My "Daughter's" Project

My youngest daughter (I have two) is in the 10th grade in high school. Her history class is studying the French Revolution right now and, during the Thanksgiving break she decided she wanted to build a scale model guillotine for extra credit. She, of course, enlisted my help. It never even occurred to me that I could probably find something online that would suffice and, in fact, I just looked and found a couple of places I could have purchased a kit. Here’s a really simple one. Here’s another.

As it turned out, I think I jumped at the opportunity to re-arrange our ridiculously stuffed garage, so I could get to my woodworking bench and use all the tools I’ve purchased or was given over the years and haven’t used for nearly a decade. Amazingly enough, they all worked despite some rust and corrosion.

I took some pictures as I was going along, and finished it yesterday so she could bring it to school today. This afternoon, I came across the original note her teacher gave her with the “rules”, e.g. it must work, it can’t have a sharp blade, and it isn’t due until Friday . . . grrrrr. Frankly, I became a wee tad obsessed with pulling this off and I’m glad it’s done and gone. I was having a hard time doing anything else, even though there were periods of time in between gluing and when I needed to build up my confidence that I could pull something off. Sometimes it mostly involved my remembering how to do something.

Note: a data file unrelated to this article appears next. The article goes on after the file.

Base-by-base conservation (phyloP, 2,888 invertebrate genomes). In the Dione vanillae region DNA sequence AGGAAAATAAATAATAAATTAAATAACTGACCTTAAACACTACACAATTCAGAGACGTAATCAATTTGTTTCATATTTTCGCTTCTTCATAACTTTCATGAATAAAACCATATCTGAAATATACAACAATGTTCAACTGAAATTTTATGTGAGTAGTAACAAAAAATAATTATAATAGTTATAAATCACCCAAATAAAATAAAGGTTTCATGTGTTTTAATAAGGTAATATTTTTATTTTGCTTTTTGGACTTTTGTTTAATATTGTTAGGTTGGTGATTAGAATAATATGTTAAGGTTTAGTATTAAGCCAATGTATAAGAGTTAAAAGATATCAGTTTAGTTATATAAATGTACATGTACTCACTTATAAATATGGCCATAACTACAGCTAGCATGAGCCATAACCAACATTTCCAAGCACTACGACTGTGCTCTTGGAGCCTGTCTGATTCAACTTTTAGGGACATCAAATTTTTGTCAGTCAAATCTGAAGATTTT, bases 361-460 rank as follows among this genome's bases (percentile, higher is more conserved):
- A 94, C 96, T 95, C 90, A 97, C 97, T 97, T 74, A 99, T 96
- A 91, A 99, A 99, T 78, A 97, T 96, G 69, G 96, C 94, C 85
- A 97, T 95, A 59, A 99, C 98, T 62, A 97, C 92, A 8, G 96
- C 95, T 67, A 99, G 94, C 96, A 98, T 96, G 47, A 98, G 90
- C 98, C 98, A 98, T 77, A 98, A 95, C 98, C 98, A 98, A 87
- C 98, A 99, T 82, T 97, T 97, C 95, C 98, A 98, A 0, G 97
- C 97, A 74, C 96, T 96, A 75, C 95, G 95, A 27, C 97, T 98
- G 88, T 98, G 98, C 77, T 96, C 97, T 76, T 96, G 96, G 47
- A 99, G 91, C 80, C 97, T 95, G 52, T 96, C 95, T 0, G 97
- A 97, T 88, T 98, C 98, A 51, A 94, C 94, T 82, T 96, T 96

I made the whole thing out of a plank of 3/4″ thick Pine and a hobby piece of 1/4″ Oak. Since most of the table called for 3/4″ square pieces, I had to use an old table saw designed for onsite carpentry. It belonged to a friend of mine and, even though it’s been in my garage for at least 17 or 18 years, it still belongs to him. I just get to use it. Some of the cuts I had to make concerned by fingertips greatly, but they all managed to survive.

At any rate, here are some photos.

Here, the guillotine is mostly finished and assembled. You can see I was making a set of stairs, which I hadn’t planned on doing, but my daughter insisted was necessary.
I made the blade out of plastic, so it’s incapable of cutting, the spacer out of some Oak I had to purchase to get the 1/4″ thickness I needed for a few pieces, and I made the counterweight out of a piece of 2×4 that’s probably been sitting in our garage for the last two decades.
If you compare the stairs to what I started with and have depicted in the first photo, above, you’ll note I ultimately ended with four steps. I think it was because I realized I’d made them too tall to begin with and had to scale them down. The steps and the table/platform are made of Oak and here the whole thing has been treated with Watco Danish oil.